New rules for Italian TP documentation: Groups may need to revise approach
Gian Luca Nieddu and Barbara Scampuddu of Hager & Partners assess the changes for businesses to consider, as Italy’s transfer pricing documentation guidance evolves to better reflect the OECD’s guidelines.
The Italian Commissioner decision no. 360494 dated November 23 2020 has replaced prior guidance on corporate transfer pricing (TP) obligations set forth by the September 29 2010 decision.
These new regulations are aligned with the 2017 OECD Transfer Pricing Guidelines (OECD TPG) and the Decree of the Ministry of Economy and Finance dated May 14 2018, and are effective starting from the fiscal year in which the new decision is released (i.e. 2020).
Several pre-existing rules on duties that corporations were supposed to fulfil for penalty protection purposes (e.g. non-application of administrative penalties, ranging between 90% and 180% of higher taxes due, in case of TP add-back) have subsequently been confirmed.
For example, minor inter-company flows may still be excluded from the analysis and not described in detail in the documentation, so will not benefit from the penalty protection if challenged. Moreover minor inaccuracies in the documentation still do not prevent penalty protection from being applied.
However, multinational groups should now carefully evaluate the impact that new regulations will have on operating flows and processes and accurately set up or revise responsibilities, tasks and workflows between local company management, the headquarters and their advisors.
In particular, a first element to consider is the increased documentation effort which will be required starting from 2020. Italian companies belonging to multinational groups, Italian permanent establishments of foreign legal entities, and permanent establishments abroad of Italian companies must prepare both a local file and a masterfile.
From a practical standpoint, despite the fact that the masterfile may now be drafted also in English and will be relatively aligned to OECD standard structure (therefore allowing compliance simplifications), information and details to be disclosed are remarkable.
This is particularly true for some transactions involving strategic assets such as intellectual property and financial agreements, which must be analysed in detail. In this case, confidentiality issues will also have to be carefully considered.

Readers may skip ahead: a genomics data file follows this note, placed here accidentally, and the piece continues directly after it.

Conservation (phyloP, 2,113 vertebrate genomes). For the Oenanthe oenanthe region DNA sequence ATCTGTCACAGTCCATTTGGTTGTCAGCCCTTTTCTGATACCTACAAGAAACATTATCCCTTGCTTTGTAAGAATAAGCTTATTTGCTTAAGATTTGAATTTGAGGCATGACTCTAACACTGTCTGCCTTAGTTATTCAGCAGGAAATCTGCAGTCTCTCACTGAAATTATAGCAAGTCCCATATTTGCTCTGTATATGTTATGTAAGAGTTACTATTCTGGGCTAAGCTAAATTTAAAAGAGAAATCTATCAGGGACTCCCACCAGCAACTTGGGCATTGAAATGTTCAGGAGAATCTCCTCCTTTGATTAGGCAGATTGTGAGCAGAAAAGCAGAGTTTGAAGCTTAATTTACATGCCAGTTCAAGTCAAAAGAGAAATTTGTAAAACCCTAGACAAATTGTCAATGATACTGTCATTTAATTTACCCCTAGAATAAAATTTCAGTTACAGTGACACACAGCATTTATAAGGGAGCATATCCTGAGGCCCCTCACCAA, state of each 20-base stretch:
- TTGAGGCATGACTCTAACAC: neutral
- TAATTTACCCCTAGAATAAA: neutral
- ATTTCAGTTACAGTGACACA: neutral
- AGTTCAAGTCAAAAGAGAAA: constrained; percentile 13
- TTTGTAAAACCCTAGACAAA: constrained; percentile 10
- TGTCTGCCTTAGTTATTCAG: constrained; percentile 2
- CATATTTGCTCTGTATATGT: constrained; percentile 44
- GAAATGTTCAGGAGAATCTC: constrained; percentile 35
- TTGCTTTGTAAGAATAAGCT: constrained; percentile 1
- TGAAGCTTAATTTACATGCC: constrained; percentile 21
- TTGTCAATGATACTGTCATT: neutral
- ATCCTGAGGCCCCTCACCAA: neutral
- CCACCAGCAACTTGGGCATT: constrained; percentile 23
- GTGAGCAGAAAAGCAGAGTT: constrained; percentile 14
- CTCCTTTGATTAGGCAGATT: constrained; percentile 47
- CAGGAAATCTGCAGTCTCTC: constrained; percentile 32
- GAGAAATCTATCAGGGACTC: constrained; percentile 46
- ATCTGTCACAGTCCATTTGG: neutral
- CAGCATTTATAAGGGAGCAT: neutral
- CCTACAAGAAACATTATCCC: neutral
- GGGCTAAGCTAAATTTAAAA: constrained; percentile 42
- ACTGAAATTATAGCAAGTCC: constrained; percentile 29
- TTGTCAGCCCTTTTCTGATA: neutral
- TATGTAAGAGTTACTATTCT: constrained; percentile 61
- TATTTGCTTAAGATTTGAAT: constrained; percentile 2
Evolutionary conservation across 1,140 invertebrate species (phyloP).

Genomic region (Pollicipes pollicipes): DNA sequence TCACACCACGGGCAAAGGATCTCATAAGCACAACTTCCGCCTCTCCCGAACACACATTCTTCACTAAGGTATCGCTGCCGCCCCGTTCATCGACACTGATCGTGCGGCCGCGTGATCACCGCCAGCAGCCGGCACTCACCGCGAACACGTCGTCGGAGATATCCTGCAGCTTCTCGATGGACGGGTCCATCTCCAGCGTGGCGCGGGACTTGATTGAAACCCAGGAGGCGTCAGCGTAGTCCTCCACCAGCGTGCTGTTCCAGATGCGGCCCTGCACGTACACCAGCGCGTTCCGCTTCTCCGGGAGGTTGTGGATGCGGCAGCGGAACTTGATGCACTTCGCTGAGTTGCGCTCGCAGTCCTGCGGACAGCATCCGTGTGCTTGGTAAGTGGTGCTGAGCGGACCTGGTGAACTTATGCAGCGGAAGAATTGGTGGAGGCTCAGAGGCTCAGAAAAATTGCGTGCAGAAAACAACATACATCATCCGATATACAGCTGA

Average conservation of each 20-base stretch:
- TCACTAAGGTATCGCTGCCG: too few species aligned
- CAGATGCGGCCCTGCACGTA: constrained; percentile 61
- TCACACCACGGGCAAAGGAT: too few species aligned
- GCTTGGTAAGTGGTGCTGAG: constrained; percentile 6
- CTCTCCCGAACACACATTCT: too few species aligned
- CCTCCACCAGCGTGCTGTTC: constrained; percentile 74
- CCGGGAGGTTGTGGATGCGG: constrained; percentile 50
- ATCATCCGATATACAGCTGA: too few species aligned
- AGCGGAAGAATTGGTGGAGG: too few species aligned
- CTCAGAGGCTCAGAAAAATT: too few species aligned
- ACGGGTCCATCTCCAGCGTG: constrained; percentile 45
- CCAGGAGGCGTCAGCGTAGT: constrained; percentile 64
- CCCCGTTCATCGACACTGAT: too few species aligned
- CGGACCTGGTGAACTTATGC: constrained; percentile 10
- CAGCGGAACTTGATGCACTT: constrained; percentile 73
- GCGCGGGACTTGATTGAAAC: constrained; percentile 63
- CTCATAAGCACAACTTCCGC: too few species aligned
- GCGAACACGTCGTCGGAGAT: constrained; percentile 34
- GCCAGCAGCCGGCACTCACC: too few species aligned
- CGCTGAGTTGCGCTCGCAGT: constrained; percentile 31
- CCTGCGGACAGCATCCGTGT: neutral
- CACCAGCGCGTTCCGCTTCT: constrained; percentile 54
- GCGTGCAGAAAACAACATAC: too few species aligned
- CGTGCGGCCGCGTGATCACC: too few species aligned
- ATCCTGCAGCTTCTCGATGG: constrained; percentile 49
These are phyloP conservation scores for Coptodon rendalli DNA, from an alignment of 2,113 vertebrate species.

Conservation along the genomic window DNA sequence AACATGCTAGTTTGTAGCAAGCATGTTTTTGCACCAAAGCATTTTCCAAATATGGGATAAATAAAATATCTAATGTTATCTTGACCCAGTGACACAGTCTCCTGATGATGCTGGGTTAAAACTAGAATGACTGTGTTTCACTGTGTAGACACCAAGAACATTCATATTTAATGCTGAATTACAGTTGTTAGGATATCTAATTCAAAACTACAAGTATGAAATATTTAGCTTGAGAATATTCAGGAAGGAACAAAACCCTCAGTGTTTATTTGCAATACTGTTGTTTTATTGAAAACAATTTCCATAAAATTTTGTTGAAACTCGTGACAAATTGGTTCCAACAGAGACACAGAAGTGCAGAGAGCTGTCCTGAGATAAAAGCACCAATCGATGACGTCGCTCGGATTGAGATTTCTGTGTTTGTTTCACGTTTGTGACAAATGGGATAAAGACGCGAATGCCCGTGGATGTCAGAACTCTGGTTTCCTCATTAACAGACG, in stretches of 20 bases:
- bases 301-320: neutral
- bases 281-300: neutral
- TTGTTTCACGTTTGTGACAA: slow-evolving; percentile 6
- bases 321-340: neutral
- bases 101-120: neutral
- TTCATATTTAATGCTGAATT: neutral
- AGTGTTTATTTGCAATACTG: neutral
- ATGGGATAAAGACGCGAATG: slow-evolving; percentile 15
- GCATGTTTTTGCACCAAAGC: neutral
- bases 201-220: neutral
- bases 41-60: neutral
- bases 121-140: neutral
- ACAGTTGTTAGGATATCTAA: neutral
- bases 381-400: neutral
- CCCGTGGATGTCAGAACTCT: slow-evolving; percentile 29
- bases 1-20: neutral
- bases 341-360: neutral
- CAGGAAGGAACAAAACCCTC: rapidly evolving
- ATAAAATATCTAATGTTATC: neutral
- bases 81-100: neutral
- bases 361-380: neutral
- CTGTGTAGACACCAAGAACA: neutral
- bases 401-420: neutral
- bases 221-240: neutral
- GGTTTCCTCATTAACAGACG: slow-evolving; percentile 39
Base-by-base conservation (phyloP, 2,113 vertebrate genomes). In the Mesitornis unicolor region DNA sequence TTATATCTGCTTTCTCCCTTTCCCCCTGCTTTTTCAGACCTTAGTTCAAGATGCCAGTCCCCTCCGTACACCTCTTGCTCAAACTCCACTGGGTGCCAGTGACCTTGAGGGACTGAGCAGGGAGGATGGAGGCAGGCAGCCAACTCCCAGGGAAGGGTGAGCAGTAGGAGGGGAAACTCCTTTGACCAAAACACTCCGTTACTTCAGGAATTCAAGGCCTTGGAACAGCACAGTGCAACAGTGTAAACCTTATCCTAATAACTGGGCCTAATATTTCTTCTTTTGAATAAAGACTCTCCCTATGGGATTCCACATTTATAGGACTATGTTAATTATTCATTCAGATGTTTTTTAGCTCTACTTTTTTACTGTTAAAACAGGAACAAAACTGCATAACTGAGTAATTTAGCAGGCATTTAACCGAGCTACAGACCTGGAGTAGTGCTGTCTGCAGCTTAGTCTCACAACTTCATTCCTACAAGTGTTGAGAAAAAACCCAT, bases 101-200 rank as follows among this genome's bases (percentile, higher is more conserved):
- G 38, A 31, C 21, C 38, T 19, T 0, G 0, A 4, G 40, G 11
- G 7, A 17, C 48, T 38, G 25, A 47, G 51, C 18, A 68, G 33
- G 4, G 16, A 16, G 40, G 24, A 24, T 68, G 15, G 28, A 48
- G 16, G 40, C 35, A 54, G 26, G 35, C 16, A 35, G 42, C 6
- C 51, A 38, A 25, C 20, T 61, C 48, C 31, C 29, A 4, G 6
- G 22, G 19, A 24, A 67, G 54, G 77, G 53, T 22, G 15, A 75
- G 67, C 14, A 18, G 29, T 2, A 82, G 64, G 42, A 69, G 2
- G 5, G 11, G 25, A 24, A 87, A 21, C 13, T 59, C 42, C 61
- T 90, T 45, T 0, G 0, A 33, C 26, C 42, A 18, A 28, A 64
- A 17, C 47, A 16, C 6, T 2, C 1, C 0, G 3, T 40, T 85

New provisions also provide for specific disclosure on low value adding services, as identified in Chapter VII of the OECD TPG. Nevertheless, it is unclear whether this information has to be mandatorily included in a separate report (in addition to the masterfile and local file) or if it can be included in the country file. The information to be provided in this regard will imply careful revision of also benefit-test related aspects.
Based on the above, groups will have to accurately plan all the steps to timely gather the necessary information and carry out the required analyses.
All this, of course, takes an unavoidably high degree of coordination among the companies of the group. This is further complicated as consolidated financial statements shall be attached and additional disclosure will have to be given on TP advance pricing agreements (APAs) and cross-border rulings involving the authorities of the countries where the group companies are located.
Furthermore, the key element groups will have to manage when dealing with their newly reformed TP obligations is timing. In fact, prior to the new decision, taxpayers could prepare the TP documentation, declare its possession by checking the dedicated box in the income tax return, and hand it in to the tax authorities upon formal request within 10 calendar days.
As a result of the changes, the new provisions oblige the company’s legal representative to digitally sign the documentation before the tax return is filed (i.e. by no later than November 30, for those companies with the fiscal year ending on December 31) and to put a time stamp (marca temporale) on it. Under the new provisions, the taxpayer is given 20 days to deliver copies of the masterfile and the country file upon formal request of the tax administration, which includes a mere questionnaire and is not limited only to a tax inspection by the premises.
Accordingly, all aspects related to timing (filing of the tax return and submission of the TP documentation) will be even more crucial than today. In fact, checking the box to declare the possession of the TP documentation remains a mandatory element to be granted the penalty protection in case of tax inspection. In this respect, lacking specific indication in the last Commissioner Decision, it seems that integrative tax returns will still be possible for those taxpayers that we finalise the TP documentation after the filing of the (first) tax return. However, considering the big impact that this possibility has for taxpayers in the management of the TP potential risk exposure, a clarification from the Revenue would be than welcome.
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